Fatten up your sound with these tried-and-true tone roux recipes.
No matter what style we play or whether we use a clean, crunchy, fuzzy or heavily distorted tone, most of us guitarists crave a sound that’s balanced and full. But what about those scenarios when your standard “full tone” isn’t big enough? Perhaps there are songs where you just need to get truly massive in the choruses to set them apart from the verses. Perhaps you play in a guitar/bass/drums trio and you need to fill up quite a bit of space sonically. It might be that you wish your acoustic or electric guitar didn’t sound so small, mono, and pinpointed in your in-ear monitors when playing live. Whatever the case may be, I’d like to share some strategic ways to fatten, thicken, and widen your guitar signal.
I’ve previously touched on both the virtues of buffering your signal when appropriate and the benefits of a clean, properly wired rig. It should go without saying, but clean wiring will help ensure that you are starting with a robust, core tone that’s free of loss due to capacitance and free of ground loops or extraneous noise. So, with that out of the way, we can get to the fun stuff.
Choruses and harmonizers. When chorus units came on the market in the ’70s, they found favor by providing guitarists with a quick and easy way to make rigs sound thicker, while also helping to create a stereo setup (when desired) by running the output of the chorus to two amplifiers. The initial aim of choruses was to create an illusion of more than one guitar playing—hence the “chorus” moniker—and that was accomplished by delaying and modulating the core guitar signal and then blending in that modulated signal with the core tone. Notable guitarists in trios, such as Andy Summers and Alex Lifeson, have used stereo chorus units to great effect for thickening and widening their tones to fill up sonic space.
Harmonizers came on the scene in the late ’70s, and some guitarists used them to create dense harmony lines with multiple intervals. (Trevor Rabin’s solo on the Yes classic “Owner of a Lonely Heart” is a good example.) Other players discovered that a harmonizer could be used to create a sort of “still” chorus effect—accomplished by slightly detuning the core guitar tone by generally +/- 9 cents or less. This technique can sound fat and like a subtle chorus in mono, but in stereo, it can sound positively huge, which is why it became a staple sound throughout the ’80s and into the ’90s. (Eddie Van Halen relied heavily on this sound for over a decade.)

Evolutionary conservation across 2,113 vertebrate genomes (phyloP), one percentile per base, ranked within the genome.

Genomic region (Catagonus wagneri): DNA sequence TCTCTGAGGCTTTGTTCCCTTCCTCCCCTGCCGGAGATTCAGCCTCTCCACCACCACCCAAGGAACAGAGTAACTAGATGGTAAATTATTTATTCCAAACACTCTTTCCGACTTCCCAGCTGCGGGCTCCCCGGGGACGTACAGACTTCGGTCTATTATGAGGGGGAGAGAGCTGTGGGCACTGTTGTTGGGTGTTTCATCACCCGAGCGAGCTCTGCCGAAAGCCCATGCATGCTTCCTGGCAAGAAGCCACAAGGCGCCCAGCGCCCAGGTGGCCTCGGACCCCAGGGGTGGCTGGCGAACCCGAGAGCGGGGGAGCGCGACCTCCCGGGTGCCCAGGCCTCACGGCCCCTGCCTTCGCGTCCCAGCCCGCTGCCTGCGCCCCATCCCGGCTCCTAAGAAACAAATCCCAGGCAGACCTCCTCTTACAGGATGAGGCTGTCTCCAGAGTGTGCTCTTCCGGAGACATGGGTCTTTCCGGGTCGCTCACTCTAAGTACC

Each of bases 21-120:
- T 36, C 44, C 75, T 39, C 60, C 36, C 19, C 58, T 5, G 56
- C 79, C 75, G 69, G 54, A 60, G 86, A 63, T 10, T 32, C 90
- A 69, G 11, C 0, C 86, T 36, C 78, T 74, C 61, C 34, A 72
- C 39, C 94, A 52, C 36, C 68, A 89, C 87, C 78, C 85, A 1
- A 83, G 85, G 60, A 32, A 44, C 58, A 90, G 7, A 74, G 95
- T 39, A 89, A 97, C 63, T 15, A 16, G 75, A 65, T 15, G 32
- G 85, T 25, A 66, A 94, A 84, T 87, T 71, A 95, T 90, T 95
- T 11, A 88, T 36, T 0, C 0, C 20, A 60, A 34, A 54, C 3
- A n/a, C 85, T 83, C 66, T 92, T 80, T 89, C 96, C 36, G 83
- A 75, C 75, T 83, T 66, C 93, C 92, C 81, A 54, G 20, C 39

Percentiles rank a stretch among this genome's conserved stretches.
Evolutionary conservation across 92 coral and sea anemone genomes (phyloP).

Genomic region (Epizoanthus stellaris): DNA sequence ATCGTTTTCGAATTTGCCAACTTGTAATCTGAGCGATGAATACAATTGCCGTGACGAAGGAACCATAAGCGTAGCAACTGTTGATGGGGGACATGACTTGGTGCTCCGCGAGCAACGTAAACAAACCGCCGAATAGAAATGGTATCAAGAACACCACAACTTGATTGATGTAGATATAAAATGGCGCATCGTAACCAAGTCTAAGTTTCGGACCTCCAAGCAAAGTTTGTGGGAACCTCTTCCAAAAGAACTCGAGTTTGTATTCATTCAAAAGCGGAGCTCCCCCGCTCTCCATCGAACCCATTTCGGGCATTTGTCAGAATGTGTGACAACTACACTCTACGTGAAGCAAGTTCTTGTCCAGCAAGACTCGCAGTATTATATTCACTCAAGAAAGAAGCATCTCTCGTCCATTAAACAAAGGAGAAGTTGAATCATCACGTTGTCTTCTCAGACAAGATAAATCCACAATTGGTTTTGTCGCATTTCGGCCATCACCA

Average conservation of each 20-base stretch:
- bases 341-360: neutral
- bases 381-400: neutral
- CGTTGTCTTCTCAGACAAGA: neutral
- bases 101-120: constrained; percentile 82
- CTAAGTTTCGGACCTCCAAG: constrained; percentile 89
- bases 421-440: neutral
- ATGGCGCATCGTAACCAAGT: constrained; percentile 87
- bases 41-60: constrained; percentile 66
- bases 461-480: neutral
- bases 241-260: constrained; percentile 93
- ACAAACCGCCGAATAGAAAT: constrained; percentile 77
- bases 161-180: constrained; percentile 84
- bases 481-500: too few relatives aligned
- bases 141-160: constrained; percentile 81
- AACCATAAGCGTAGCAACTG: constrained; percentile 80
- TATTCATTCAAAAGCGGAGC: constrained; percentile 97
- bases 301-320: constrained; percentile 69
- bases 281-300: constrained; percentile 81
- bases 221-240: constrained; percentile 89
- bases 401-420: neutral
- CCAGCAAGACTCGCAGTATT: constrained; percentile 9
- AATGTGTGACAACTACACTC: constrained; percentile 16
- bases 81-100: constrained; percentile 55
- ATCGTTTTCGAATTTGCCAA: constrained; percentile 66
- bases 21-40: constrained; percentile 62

More subtle thickeners. Delays can be used in simple, creative ways to create a larger-than-life tone, but without the obvious modulation of a chorus effect. If you have a simple mono delay pedal and two guitar amps, try placing the amps a few feet apart and running your guitar into an ABY box. Send “A” to your first amp and send “B” to the delay pedal on its way to the second amp. Dial in a very short delay time, the mix to 100 percent, and the feedback all the way off. When you play through both amps at once and switch the delay unit in and out, you should hear the image go from pinpointed and cutting to wide and huge. By varying the delay time (but always keeping it quite short), you can fine-tune the width and the diffuse quality of the sound.
If you have two amps running in stereo via a stereo delay unit, try setting up a stereo delay patch with a different short delay on each channel (30 ms on the left and 40 ms on the right, for example). By setting the feedback to zero and blending in the delay using the mix control, you’ll hear the stereo image get fatter and wider the more delay you blend in. If your delay has modulation controls, increasing these can create a cool chorusing effect.
In-ears and the dreaded mono guitar. Many artists are using in-ear monitors these days, but it can be a difficult adjustment for guitarists, especially if you use a mono amp or acoustic setup. We just aren’t used to hearing our instrument in such a pinpointed, mono way! Using a stereo rig can really help, but not every guitarist can do this, or wants to do this.
Try this trick: Have the engineer pan your main guitar signal left 40 percent and use an auxiliary send to route your guitar signal to a delay set for 8 to 11 ms of delay, zero feedback, and 100 percent wet. Send the return of the delay to another channel and pan that channel 40 percent right. Then pull up that channel, blend it at the same level of your main guitar channel, and voilà—your sound is now far more spacious and stereo-ized in your in-ears. This sounds great on electric-acoustic guitars as well as miked guitar amp signals. Singers who play guitar really dig this trick because it splits the guitar wide and makes space for their voice up the middle.
I hope you get a chance to experiment with some of these tricks. Until next month, all the best to you, guitar nerds!